[Angela Robertson, ED at Parkdale-Queen West CHC in Toronto, speaks in 2018 at the Alliance annual conference. See below for her recent keynote remarks on race-based data collection and more.]
As we conclude our Black History Month series, we want to leave you with a few links and resources on people who are leading the way forward on Black health and health equity in Black communities, and some upcoming opportunities to take action.
First, take a look at recently published videos from the 2020 Black Experiences in Health Care Symposium, held just a couple of weeks ago:
- Angela Robertson, Executive Director of Parkdale-Queen West CHC in Toronto, offered a powerful keynote that lays out some of the steps needed to create a more equitable healthcare system, including a focus on collecting socio-demographic data that can be stratified by race, in order to better understand and take action on inequities in the health system and social services, such as child welfare, as well.
- Camille Orridge, Senior Fellow at Wellesley Institute, gave the opening keynote address, sharing her own experiences and offering an actionable path forward for a more equitable Ontario health system. Orridge speaks about the imperative of unpacking and confronting the barriers, such as racism, to collecting race-based data, and the connection to system-level accountability that would be made possible by broad data insights.
To provide a bit of context about the calls for action on data, here's a paper from late 2019 that closely examines how a lack of race-based data in health care is particularly harming Black women.
Next, get to know Dr. Fatimah Jackson-Best, who is leading the way as Project Manager for the Pathways to Care Project for the Black Health Alliance. Dr. Jackson-Best will be working with many people and organizations in the months to come, in order to fulfill the project's mandate "to remove barriers and improve access to mental health and addiction services for Black children, youth and their families in Ontario by making interventions at the policy, sector, and population levels."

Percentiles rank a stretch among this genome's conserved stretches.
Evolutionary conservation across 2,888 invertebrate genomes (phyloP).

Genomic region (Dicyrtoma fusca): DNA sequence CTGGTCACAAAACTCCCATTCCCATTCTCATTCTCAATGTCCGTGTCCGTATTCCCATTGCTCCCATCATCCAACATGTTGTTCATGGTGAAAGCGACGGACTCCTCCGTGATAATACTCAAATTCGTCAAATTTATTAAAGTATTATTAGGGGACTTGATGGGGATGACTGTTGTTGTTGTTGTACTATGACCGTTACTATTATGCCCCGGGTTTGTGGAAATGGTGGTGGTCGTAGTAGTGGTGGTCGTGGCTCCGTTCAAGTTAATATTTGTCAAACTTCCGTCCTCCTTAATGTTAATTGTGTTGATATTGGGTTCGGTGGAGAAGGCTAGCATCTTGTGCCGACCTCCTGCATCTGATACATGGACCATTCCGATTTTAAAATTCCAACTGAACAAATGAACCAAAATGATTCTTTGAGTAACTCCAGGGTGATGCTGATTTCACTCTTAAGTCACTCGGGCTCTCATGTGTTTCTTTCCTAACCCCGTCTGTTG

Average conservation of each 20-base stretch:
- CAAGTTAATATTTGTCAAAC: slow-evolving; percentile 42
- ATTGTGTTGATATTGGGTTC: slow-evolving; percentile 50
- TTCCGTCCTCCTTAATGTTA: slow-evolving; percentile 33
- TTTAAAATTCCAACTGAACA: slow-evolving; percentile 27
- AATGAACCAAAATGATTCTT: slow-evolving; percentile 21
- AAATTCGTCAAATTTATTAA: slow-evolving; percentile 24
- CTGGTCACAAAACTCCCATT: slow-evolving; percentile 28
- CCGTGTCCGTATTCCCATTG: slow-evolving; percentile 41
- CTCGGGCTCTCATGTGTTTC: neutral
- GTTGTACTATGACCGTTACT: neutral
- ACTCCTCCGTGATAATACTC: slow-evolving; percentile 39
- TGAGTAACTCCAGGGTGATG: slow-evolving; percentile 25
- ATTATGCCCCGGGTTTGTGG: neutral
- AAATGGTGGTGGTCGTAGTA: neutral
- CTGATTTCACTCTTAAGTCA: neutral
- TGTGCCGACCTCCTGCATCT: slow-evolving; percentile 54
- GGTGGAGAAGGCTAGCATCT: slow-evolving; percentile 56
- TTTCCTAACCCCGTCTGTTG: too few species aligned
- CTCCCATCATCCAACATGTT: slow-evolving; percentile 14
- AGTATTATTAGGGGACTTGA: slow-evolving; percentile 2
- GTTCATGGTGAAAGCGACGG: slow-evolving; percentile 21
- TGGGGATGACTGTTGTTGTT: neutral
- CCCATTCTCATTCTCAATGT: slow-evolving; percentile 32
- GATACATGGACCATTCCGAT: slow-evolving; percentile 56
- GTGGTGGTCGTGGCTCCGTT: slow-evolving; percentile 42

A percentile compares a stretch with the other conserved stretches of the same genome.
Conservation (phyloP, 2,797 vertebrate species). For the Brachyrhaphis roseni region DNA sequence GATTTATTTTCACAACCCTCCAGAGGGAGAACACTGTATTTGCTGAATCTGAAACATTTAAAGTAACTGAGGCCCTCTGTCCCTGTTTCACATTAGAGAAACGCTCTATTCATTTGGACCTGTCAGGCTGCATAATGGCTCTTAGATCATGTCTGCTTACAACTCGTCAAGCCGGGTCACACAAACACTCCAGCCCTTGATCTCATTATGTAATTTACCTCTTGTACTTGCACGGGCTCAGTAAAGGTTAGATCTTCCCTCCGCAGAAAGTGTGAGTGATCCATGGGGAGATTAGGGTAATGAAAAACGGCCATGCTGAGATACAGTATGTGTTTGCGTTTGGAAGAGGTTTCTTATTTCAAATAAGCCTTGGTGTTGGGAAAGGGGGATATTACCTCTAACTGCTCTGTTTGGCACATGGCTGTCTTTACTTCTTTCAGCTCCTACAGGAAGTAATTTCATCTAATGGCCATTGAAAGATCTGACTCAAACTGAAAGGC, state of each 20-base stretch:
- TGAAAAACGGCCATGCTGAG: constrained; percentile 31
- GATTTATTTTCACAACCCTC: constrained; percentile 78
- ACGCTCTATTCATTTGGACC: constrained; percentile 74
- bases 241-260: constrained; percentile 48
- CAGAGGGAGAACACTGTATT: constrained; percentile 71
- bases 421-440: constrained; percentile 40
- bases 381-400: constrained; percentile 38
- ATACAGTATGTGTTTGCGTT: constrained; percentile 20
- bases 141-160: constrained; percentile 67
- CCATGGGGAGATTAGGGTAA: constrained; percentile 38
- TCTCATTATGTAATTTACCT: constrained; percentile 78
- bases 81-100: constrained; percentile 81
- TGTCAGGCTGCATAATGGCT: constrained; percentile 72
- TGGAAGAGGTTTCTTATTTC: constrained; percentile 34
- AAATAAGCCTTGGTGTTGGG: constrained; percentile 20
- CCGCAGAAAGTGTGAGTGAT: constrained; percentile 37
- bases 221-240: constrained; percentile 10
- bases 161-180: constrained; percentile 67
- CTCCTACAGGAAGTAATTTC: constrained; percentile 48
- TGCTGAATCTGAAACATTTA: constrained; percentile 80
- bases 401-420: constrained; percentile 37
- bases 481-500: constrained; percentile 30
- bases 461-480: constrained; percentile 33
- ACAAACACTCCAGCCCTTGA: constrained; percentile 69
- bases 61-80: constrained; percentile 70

As we move into March, Toronto (the city partnered with TAIBU to promote events) will mark the inaugural Black Mental Health Day on March 2, to call attention to inequities in mental health outcomes and access to services, and to put a spotlight on the impacts of racism, including system racism, on the mental health of Black people. Here's a story from a few years ago that highlights some of the ways that isolation and stigma stand in the way of Black communities getting connected to the mental health supports they need.
Alliance members have been involved in a social prescribing pilot project over the last two years, designed to empower local voices in their own care and promote ownership over health and wellbeing programs. These Zimbabwe grandmothers, who are combatting depression by offering mental health supports that are community-based and responsive to people's needs, are the kind of community leaders and health champions that social prescribing helps to boost and scale to benefit more people.
Lastly, if you're coming to the end of Black History Month and wondering, "OK, what can I do?" as a white person or anyone looking to become an ally to Black and other racialized people, here's a great post on the steps to take to go beyond "good intentions."